Leaving back office work

A little background, I graduated college a couple years back and didn't have any internship experience upon finishing school but landed a debt analyst internship for a couple months after graduation. In the end, it didn't work out with. The broker I was working with was not interested to train or mentor me in anyway. However, people at the firm really liked me and I was offered a back-office role doing servicer and corporate operational stuff. I ended up taking the job and stuck it out for a couple years now. I took it mostly with the advantage of being employed and just continued to look for front office roles. I interviewed for FO jobs, making it far, but just gave up in spring 2019 when no offers came out of it. After that, I just decided to start applying for MSRE/MRED programs to help make the transition and also leave my current market. I got into some great schools, but with the turnout of 2020, I held off on enrolling because of remote learning.

I'm kind of stuck and unsure what to do. I'm pigeonholed at this point. I was mainly targeting development roles (associate, analyst, manager, etc.) and was counting on a MRED/MSRE to get me there.

So far these are the options I think I have at this point

  1. Talk with boss to try and consider a production role. This might mean skipping any associate/analyst role and just going right to a broker role on commission/draw. Not too enthusiastic about this, but I do think it's a viable option.

  2. Continue job-hunting and literally just pick up any front office job to get a clean start elsewhere. Not sure how easy this is going to be now that I possibly have too many years of back office experience and probably can't get into entry level roles. I have some experience in asset management, and have been able to sell that on a lot of roles in the past, but I think it's not been enough experience to many interviewers.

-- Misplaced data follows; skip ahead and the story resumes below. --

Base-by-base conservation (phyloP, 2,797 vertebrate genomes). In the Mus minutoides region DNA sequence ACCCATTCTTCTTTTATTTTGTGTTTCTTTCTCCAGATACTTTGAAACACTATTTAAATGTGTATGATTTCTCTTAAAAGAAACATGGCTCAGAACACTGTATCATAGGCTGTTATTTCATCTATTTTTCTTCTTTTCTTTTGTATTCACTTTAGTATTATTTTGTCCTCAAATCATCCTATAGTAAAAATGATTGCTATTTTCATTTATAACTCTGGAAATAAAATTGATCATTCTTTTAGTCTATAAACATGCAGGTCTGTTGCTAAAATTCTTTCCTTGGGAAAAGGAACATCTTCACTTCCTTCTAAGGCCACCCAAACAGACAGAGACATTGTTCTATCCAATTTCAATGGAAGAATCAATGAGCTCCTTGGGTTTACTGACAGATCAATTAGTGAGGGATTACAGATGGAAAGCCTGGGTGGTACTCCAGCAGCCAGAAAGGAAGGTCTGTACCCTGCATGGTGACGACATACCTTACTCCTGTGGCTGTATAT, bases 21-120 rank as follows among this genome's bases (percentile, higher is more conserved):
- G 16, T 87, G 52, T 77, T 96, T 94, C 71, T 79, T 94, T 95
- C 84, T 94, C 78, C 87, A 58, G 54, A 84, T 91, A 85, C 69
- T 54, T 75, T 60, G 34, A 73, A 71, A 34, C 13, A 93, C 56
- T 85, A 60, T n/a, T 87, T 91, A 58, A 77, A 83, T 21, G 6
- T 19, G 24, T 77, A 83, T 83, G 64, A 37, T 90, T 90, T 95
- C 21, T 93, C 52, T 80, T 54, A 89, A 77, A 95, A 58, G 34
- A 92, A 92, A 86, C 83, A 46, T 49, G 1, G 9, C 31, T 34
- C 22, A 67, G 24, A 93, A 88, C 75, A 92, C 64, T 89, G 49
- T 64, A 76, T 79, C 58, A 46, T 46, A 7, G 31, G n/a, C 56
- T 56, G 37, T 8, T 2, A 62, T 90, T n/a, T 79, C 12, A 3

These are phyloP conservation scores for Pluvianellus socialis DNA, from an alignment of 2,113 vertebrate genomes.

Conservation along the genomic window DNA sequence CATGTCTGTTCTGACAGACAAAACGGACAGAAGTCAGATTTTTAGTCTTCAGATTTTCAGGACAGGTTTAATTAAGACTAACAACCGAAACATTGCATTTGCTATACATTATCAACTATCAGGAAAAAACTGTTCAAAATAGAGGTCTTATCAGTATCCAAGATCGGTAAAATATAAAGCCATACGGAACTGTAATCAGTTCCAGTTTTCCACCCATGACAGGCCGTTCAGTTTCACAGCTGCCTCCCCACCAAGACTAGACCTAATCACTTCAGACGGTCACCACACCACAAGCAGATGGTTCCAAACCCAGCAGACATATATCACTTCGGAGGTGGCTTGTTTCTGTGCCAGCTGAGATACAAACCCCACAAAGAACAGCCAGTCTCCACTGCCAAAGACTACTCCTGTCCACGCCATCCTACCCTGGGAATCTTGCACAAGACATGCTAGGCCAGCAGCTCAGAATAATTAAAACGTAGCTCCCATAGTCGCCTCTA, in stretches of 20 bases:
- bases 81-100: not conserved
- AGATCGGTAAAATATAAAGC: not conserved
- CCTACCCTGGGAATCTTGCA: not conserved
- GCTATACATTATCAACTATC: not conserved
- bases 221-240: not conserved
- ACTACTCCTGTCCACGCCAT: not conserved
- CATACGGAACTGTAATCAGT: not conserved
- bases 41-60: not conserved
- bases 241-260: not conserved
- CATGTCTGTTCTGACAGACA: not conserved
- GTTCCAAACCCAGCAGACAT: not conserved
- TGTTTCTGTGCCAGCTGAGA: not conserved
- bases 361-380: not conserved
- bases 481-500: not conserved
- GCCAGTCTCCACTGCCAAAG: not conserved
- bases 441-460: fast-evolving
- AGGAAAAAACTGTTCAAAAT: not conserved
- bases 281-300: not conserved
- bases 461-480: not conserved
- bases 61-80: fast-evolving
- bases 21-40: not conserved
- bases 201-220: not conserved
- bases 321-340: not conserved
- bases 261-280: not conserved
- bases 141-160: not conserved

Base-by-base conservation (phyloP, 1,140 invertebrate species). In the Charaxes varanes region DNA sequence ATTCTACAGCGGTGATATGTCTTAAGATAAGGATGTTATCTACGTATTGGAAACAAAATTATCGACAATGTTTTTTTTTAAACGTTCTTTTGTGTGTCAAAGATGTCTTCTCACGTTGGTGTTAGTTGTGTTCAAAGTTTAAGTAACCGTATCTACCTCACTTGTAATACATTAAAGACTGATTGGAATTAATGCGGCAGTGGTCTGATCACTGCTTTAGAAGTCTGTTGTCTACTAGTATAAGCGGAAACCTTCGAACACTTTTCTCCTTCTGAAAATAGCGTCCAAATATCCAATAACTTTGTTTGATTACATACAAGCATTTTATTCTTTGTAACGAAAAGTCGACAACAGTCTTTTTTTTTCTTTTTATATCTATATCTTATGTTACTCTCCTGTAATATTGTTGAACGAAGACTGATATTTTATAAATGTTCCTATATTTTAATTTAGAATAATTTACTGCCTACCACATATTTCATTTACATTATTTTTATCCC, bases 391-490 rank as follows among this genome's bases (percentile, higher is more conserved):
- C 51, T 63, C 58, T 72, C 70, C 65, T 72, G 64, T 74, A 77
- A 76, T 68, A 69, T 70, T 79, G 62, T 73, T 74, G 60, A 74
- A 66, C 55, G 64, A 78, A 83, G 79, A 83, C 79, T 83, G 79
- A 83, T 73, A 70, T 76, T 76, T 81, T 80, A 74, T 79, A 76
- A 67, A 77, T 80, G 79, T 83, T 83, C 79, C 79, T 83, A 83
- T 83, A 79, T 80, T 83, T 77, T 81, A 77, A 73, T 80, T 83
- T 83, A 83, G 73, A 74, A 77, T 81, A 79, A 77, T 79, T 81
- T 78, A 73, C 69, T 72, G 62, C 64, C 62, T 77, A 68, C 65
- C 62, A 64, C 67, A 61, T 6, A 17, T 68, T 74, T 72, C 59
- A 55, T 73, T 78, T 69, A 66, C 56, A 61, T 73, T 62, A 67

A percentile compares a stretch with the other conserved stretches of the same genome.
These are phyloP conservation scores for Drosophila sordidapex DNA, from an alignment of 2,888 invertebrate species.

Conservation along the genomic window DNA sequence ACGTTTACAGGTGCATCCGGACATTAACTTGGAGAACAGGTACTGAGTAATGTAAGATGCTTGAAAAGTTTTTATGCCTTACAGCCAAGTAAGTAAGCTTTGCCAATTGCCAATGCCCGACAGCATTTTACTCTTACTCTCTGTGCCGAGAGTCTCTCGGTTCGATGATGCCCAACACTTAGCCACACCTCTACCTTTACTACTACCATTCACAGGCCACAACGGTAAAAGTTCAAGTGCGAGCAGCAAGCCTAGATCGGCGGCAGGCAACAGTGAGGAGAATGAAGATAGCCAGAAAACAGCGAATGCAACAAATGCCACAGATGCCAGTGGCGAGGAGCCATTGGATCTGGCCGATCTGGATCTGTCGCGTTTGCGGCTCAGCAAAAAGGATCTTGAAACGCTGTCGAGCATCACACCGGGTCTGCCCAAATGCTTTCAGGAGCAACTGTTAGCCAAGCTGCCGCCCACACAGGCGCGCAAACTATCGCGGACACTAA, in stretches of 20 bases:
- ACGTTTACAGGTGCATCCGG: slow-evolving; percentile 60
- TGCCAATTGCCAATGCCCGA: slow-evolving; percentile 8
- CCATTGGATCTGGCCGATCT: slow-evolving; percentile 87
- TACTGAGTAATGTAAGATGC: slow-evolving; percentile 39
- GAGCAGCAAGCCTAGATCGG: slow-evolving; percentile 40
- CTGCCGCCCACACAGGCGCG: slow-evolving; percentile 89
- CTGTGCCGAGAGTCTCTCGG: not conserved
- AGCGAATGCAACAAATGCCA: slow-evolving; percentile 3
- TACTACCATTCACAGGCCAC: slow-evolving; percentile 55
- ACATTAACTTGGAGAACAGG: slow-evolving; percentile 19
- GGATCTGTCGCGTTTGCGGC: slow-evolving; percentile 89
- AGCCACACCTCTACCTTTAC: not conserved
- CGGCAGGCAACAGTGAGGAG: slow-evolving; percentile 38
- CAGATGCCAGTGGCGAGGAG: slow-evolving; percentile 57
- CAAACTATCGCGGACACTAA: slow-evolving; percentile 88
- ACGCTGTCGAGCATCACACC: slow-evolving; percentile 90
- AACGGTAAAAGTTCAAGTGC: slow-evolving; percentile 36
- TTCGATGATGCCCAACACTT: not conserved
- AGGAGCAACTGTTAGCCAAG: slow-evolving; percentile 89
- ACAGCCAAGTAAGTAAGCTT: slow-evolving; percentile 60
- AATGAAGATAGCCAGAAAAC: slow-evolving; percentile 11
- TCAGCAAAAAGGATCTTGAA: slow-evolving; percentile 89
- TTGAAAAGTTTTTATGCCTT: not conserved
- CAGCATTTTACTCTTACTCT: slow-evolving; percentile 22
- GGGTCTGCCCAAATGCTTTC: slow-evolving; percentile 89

3. Reapply to grad school. I'm thinking about including MBA programs in there just to have more options at a "reset" I'm trying to do.

I screwed up in my past and should have taken some risks with my careers. I feel like this is a huge lesson I'm learning. I just need to figure a way out to reset things and start new.

Comments (7)

 
Feb 19, 2021 - 8:02pm

Interesting dilemma. 

I'll address each of your points:

1. Do not do this. Production requires a rolodex and thorough understanding of the business. I cannot imagine how anyone would be successful without the benefit of executing / analyzing a multitude of deals. 

2. Not going to lie, you are at a big disadvantage. The market is flooded with really quality candidates. I am hiring, a cheaper, spry undergrad is pretty attractive. What exactly is your experience? Trying to understand if you can spin this and land somewhere.

3. Candidly, this is your best bet. Go to an NYUish school. The options it opens are extensive. I did not go to B school but friends I know have and I'm constantly impressed with where they end up and with whom they're interviewing.

 
Feb 19, 2021 - 10:19pm

ThatGuyBalls

2. Not going to lie, you are at a big disadvantage. The market is flooded with really quality candidates. I am hiring, a cheaper, spry undergrad is pretty attractive. What exactly is your experience? Trying to understand if you can spin this and land somewhere.

Work has been mostly in loan servicing, so write up reports on physical and location performance of properties. I've done some light underwriting, spent some time analyzing financial statements for different properties. Read and review loan docs, leases, abstracts, insurance. So a number of different things related to operating a property. The rest of my job is composed of different things more related to running a company like administration, accounting, IT, HR. So nothing tied to actually closing deals. Constantly wearing different "hats" in my job.